Objective: The purpose of this study was to examine the relationships between childhood abuse/neglect experiences (sexual abuse, physical abuse, emotional abuse, and child neglect) and adult life functioning among Methadone Maintenance Treatment Program (MMTP) drop-outs.
Method: 432 subjects who dropped out of MMTP were recruited in New York City in 1997-1999. Adult life functioning was measured by HIV drug and sex risk behaviors, Addiction Severity Index (ASI) composite scores, and depression. The chi(2) tests, t tests, correlation, and multiple logistic regressions were performed to examine the relationships between abuse experiences and adult life functioning.
Results: The prevalence of child abuse/neglect history was high among MMTP drop-outs: sexual abuse-36%; physical abuse-60%; emotional abuse-57%; child physical neglect-66%; all four experiences-25%. As assessed via ASI composite scores, those who had been abused in childhood had significantly more medical, legal, relationship, and psychological problems than those who had not. Overall, several significant associations were found between the abuse experiences and HIV risk behaviors. Those who had experienced child neglect were more likely to be HIV positive. In multivariate analyses, childhood physical abuse was a significant predictor of having multiple sex partners while depression was significantly related to injection drug use in adulthood (p<.05). There were trends for the relationships between childhood sexual abuse and HIV sex risk behavior (p<.10) and between gender and injection drug use (p<.10).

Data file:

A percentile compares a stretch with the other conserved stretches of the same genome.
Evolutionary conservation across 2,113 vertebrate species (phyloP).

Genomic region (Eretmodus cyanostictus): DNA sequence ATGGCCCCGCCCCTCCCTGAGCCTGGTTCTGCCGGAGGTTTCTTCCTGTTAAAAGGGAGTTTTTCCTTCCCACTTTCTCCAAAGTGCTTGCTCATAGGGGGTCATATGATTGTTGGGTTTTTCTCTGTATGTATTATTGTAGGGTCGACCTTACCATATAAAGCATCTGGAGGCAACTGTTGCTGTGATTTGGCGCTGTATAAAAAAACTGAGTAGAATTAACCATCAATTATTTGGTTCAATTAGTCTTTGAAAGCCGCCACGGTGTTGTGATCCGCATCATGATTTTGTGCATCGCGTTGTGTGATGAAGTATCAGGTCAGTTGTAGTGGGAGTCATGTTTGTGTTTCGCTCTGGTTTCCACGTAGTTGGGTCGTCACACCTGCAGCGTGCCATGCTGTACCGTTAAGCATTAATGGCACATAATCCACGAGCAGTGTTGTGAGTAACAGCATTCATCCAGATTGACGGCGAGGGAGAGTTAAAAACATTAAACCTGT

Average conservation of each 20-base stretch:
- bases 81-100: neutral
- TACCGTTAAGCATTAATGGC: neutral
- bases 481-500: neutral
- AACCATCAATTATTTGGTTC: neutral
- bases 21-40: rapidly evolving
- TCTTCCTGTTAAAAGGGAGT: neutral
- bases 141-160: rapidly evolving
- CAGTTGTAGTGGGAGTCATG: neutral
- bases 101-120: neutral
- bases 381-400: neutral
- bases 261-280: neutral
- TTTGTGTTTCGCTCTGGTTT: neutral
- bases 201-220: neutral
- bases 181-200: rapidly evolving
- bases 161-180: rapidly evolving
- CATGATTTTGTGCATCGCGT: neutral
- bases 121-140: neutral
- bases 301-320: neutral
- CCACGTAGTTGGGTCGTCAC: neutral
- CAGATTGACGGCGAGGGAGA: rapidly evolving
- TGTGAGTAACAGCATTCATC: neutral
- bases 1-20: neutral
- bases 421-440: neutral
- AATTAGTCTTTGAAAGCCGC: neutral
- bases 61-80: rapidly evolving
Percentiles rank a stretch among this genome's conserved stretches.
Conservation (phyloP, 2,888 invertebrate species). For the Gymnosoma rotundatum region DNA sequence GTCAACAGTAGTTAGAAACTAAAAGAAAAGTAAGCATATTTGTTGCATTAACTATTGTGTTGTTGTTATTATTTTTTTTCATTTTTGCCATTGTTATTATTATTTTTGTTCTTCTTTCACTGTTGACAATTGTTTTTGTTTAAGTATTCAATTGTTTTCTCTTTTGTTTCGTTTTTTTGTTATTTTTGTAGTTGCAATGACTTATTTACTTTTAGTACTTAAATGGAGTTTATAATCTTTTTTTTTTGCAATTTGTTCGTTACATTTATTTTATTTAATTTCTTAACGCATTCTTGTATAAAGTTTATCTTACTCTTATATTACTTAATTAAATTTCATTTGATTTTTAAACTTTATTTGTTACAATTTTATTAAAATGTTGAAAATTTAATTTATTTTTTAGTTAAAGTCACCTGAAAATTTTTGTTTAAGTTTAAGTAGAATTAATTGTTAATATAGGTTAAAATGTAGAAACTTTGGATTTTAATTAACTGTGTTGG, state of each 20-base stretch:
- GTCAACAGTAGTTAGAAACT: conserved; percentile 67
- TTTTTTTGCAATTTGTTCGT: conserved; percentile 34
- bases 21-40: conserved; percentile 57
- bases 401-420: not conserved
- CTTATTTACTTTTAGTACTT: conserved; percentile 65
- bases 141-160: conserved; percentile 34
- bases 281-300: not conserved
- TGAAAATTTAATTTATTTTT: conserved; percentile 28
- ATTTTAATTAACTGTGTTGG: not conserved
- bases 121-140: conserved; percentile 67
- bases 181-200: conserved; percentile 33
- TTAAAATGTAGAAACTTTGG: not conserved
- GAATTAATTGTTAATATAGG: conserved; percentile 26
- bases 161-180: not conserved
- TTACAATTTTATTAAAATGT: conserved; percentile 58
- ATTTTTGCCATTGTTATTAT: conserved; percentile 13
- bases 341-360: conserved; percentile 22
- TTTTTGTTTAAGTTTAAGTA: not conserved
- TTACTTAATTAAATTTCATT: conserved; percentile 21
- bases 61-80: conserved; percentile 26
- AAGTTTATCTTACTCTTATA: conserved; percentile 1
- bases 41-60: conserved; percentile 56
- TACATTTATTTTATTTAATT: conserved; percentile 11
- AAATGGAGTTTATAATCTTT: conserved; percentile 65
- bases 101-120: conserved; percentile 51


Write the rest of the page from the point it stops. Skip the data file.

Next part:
Conclusions: The findings support a need for drug treatment programs that include specialized therapies for those who suffered childhood abuse and neglect experiences.